Wu and others (2003) reviewed incidence and prevalence studies on drug use and inferred there is no agreement about definition of lifetime term. Second is definition of the terms; initial use, first time use, and onset of experimentation is controversial. Determination of the age of use is also a subject of variability, is it the age of first trial, or the age at which the first symptom (s) appears? Third observation is, both longitudinal and cross-sectional studies have design and sampling limits, of importance is the risk and protective factors variability across time was undetermined in both studies categories. For longitudinal studies, there are some specific limits including the cost, time-consuming, and drop of individuals for follow up. Therefore, Wu and colleagues (2003) suggest that interpreting studies’ results should be enlightened by the methods used.

Why Lake County

Examining demographic data and epidemiological data of Lake County displays the following figures. Adolescents up to 17 years age represent 23.6% of Lake County population, of them 19.5% of population below 15 years. Fifty nine percent of Lake County population live at 200% or more below the federal poverty level, of them nearly 25% are in need for prevention services. Less than 2% of Lake County population is receiving treatment for alcohol and other drugs abuse, and nearly 3% receive treatment for mental health disorders other than substance use. Alcohol, tobacco, or other illicit and licit drugs use by Lake County adolescents and adults are higher in than the average of Oregon State (Department of Human Services-DHS, Lake County DataBook, 2002).

Why adolescents

An analyst should look at substances use as a mass problem among adolescent and adult populations. Adolescents represent an asymmetrical share of this problem as nearly 29% of drug users belong to the young adult and adolescent population. It is true that a minority of drug user adolescent population passes to the dependence or addiction phase; however, substance use is a leading cause to violence, fraud and other illegal activities.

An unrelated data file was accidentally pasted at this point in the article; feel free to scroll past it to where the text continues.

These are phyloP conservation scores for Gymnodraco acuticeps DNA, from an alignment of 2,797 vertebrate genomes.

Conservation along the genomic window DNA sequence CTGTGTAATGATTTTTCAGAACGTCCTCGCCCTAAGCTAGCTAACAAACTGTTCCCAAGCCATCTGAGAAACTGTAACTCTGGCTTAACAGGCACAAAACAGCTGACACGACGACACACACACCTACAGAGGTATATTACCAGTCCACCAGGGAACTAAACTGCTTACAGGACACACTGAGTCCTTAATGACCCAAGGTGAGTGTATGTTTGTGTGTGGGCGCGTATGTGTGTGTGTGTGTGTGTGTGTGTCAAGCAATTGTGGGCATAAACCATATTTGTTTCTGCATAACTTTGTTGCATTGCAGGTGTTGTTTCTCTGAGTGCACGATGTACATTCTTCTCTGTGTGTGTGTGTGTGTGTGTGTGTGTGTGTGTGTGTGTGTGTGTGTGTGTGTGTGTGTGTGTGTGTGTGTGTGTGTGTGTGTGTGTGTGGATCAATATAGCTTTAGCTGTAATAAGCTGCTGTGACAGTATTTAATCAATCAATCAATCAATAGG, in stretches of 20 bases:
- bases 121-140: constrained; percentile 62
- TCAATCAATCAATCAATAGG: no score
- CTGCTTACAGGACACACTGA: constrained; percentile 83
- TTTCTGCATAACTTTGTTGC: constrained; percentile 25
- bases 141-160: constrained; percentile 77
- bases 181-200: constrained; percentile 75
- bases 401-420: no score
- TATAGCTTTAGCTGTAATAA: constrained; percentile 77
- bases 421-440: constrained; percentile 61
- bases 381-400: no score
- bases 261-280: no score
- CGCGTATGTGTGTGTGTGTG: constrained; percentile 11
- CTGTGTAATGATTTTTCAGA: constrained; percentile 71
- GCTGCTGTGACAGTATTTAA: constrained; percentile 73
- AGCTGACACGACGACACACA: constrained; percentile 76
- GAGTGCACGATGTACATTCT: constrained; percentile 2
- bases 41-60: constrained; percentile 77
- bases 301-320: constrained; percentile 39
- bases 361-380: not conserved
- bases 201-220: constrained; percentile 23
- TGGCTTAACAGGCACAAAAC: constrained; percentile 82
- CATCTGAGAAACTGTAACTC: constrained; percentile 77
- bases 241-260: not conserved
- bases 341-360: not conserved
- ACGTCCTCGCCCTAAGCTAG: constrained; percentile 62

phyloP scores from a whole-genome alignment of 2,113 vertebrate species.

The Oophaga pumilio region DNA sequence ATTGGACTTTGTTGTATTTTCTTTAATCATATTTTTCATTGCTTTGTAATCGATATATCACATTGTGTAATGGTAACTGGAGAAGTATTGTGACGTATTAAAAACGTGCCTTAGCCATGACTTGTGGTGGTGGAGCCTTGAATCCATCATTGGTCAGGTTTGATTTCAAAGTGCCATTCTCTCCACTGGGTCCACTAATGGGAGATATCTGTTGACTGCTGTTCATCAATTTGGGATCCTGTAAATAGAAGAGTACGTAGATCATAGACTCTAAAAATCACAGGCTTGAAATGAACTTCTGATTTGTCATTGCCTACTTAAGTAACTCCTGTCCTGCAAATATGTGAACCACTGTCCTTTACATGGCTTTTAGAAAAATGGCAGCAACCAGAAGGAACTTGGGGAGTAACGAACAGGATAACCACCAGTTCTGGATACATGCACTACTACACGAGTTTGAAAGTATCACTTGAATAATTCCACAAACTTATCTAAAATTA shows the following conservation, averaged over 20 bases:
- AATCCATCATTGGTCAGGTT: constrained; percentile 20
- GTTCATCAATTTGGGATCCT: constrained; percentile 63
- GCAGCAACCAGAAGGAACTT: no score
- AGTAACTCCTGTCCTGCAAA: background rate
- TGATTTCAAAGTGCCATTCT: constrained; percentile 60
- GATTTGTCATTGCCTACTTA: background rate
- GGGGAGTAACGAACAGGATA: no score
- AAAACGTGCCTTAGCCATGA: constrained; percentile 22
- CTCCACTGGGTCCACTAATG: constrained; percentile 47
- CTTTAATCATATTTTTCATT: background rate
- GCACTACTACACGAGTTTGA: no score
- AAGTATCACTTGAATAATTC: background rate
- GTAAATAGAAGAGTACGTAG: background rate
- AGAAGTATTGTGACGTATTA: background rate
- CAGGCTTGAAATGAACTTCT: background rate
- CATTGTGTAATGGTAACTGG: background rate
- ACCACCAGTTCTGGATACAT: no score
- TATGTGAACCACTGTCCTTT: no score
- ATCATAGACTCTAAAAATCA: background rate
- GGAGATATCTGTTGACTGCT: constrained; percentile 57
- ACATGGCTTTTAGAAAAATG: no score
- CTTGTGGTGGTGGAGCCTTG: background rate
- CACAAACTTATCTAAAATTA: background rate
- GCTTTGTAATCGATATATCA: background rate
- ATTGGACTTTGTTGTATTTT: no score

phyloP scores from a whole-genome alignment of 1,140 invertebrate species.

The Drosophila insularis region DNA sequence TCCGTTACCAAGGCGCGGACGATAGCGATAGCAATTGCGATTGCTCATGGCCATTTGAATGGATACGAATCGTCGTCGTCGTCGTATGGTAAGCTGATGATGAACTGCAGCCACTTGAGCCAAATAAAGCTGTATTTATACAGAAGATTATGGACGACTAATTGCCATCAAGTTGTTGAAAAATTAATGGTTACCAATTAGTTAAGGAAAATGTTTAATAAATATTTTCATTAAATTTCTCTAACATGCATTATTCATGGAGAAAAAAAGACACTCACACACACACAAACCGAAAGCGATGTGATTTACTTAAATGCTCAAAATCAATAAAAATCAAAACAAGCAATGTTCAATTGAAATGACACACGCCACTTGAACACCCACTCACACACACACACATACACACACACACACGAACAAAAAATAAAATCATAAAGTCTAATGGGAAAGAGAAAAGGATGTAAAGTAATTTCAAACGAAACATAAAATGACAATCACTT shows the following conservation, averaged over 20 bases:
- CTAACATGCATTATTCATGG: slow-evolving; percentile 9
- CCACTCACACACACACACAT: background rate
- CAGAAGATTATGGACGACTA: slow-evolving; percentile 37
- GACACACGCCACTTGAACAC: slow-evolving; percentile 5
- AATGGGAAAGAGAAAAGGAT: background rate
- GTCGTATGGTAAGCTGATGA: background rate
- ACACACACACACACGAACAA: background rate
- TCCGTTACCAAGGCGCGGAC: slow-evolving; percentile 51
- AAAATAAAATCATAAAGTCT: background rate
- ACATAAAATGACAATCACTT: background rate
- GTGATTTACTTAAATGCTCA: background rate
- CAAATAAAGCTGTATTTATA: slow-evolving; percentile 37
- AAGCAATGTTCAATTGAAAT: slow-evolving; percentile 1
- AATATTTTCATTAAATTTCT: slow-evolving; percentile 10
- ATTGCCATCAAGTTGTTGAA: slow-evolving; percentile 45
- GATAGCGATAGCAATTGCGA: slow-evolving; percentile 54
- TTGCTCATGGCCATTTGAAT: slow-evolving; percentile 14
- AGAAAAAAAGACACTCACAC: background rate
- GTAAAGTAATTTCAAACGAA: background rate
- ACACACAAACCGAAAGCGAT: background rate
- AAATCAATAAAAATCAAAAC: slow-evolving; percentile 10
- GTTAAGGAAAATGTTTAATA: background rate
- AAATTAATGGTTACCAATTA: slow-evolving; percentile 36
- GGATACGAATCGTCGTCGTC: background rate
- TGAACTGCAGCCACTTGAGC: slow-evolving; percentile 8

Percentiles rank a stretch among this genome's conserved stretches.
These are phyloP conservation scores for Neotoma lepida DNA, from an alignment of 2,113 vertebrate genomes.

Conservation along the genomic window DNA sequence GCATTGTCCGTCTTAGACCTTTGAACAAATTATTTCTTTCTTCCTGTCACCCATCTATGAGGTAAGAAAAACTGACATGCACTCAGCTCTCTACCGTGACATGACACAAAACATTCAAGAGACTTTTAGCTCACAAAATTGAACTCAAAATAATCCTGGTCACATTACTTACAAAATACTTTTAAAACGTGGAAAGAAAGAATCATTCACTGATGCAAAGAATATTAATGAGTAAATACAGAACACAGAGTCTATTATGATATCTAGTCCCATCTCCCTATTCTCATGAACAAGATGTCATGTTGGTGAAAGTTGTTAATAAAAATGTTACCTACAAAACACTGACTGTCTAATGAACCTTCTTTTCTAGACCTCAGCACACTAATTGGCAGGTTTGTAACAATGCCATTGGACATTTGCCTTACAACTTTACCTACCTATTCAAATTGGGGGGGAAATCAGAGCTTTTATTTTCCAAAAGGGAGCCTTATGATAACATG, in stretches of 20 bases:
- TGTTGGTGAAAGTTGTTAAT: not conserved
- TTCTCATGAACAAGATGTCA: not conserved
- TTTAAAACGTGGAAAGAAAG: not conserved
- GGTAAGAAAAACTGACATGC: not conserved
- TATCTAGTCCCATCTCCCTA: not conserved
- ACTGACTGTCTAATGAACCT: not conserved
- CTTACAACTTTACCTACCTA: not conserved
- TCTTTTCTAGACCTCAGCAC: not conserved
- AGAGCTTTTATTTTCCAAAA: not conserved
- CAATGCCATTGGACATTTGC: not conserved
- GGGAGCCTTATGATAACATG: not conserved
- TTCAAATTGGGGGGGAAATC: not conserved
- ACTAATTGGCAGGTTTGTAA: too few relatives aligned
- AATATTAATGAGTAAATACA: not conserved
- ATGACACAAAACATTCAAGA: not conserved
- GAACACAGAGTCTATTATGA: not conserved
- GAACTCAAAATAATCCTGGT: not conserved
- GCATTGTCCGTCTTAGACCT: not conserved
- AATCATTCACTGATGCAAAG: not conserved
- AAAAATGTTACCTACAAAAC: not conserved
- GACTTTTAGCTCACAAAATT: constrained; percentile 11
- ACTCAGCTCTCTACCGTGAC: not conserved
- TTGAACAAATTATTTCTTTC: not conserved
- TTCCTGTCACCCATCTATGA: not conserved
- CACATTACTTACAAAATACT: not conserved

Concerns about adolescents’ drug use are because of their impact on cognitive functioning, learning, mood, and concentration. The health effects of these substances shows only after chronic use, so although symptoms of ill health may not show early the expectancy of having an ill adult in the future is high. At some point in development, adolescents experience physical changes, cognitive, emotional, and social functioning developments.

Therefore; dealing with adolescents substance use needs conservative, interactive, and innovative approaches (Polich and others, 1984). An observer must recognize that risk factors for adolescents’ substance use are different from those influencing adults’ use. Also, the different standards social acceptance of adolescents’ substance use, and the variability of co morbidity with other psychological problems add to the specifics of adolescents’ substance use. These are the reasons we should prevent adolescents’ substance use before maladaptive patterns become permanent lifetime behavior (aacap, 2004).